It's also clear that the Fed's buys are having less influence, too. After running up by 120 basis point from 2013 lows in May, fixed mortgage rates have struggled to decline much in spite of the Fed's influence, and remain about a full percentage point above bottom.

4. Fannie, Freddie reform: Nope. Well, maybe. Or sort of.

Through record profits and a mandatory commitment to send all of them to the Treasury, Fannie Mae and Freddie Mac have "repaid" all of the $187.5 billion dollars they "borrowed" to be kept afloat as the housing and financial crisis unfolded.

However, as the firms are not technically allowed to pay off the debts, they cannot free themselves from the shackles of conservatorship and return to the markets unfettered and free. Instead, they remain wards of the state, at least until Congress makes a decision as to how exactly to reform or eliminate them. Given the dysfunction in Congress, this seems unlikely in 2014, but that doesn't mean that there won't be any changes, such as a new director to the Federal Housing Finance Agency, the overseer of Fannie and Freddie.

FHFA head Ed DeMarco has done an excellent job in promoting the solvency of Fannie and Freddie, and even has made good progress in creating a common securitization platform, a key step toward either consolidating the GSEs into a single entity (or perhaps a precursor of a new entity yet to be designed). Will that happen in 2014? Probably not.

The explanation is a bit roundabout, but record profits at Fannie and Freddie have come from stronger values for loans with tight underwriting standards and declining losses on legacy holdings. With the $187 billion bailout "repaid," the GSEs are now kicking in billions of dollars to the Treasury each quarter. These are dollars that the Congress would like to have to spend, and full-blown reform might disturb this free flow of spendable cash. Given the FHA’s shaky fiscal situation, perhaps those funds should be earmarked to support the flagging FHA insurance pool, instead.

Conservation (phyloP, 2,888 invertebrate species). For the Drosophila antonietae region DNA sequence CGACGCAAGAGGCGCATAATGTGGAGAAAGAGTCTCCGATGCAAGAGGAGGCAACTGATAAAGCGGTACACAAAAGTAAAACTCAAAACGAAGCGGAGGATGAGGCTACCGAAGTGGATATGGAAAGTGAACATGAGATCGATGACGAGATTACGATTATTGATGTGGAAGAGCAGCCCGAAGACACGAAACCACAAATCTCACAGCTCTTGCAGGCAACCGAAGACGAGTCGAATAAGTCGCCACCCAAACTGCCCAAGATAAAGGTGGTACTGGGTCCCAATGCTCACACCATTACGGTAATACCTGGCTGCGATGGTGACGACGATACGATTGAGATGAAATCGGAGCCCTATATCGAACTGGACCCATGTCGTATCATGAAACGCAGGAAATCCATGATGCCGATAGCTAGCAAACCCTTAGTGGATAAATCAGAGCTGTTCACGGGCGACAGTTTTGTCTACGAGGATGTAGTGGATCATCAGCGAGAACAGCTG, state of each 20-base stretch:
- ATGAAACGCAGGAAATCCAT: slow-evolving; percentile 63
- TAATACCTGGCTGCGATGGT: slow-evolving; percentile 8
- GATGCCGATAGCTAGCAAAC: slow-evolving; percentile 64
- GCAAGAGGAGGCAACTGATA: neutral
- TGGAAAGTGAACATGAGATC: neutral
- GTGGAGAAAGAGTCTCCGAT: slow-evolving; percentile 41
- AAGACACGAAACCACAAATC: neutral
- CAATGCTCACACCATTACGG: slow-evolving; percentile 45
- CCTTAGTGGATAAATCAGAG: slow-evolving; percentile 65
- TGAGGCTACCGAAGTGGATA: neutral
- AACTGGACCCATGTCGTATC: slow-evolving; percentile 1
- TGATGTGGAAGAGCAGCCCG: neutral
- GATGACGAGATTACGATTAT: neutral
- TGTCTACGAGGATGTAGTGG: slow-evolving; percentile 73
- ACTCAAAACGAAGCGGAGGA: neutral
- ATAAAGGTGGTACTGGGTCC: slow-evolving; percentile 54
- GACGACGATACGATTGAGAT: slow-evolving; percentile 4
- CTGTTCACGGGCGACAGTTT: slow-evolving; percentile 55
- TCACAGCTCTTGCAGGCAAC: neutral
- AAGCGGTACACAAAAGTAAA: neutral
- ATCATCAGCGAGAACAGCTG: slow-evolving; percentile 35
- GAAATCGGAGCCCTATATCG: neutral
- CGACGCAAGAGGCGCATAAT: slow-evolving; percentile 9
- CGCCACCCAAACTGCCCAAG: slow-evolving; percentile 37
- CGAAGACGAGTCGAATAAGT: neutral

In 2014 we will see a new head of the FHFA, perhaps one less committed to full-blown reform of the GSEs and the concept of protecting the taxpayer from loss. It could very well be that Mr. Watt  may convince Congress to allow the enterprises to commit some (or all) of these funds toward affordable housing goals, toward principal reductions for still-underwater borrowers, expanded HARP refinance offers or other such measures. None would likely be possible if reform of the enterprises was imminent.

From where we stand, we prefer to see any profits used to lower the considerable "risk premiums" now added into each and every mortgage price. These come in the form of "adverse market delivery fees" (only remaining in four markets after April 1), "loan level price adjustments” (LLPA) and "guarantee fees," all of which are passed onto the consumer.

LLPAs are slated to increase, and fairly sharply, for many borrowers in April 2014. Reductions in these add-ons would help to make loans somewhat more affordable for all comers, not just some.


5.Regulations: Revenge of Dodd-Frank

ATR. QM. QRM. CFPB. FHFA. GFE? TIL? HUD-1? IYIYI! Consumers who haven't been paying attention to all things mortgage over the last couple of years (and most don’t until they are close to starting a transaction) will find some new acronyms to learn in 2014 and some changes to the game.

The new "Ability to Repay" (ATR) rule, which puts the onus upon lenders to make sure you can cover your monthly mortgage payments by considering all of your incomes and outgoes, kicks in Jan. 14, 2014. Expect somewhat more scrutiny to occur under the microscope of mortgage lending, as lenders will likely be quite exacting under the new rules (not that they aren't already).

This is all falling under new definitions of what constitutes a Qualified Mortgage (QM) or a Qualified Residential Mortgage (QRM). Aside from meeting ATR rules, QM and QRM have other characteristics that lenders must adhere to (including a 43 percent Debt to Income [DTI] cap). Under QM/QRM, if a loan meets all of the provisions, lenders will have some shelter against future lawsuits from borrowers. If not, or if it can be proven that the lender failed to properly assess/enforce the ATR rule, it becomes easier for consumer to sue them (and for investors to push failed loans back to them), something no lender wants to happen.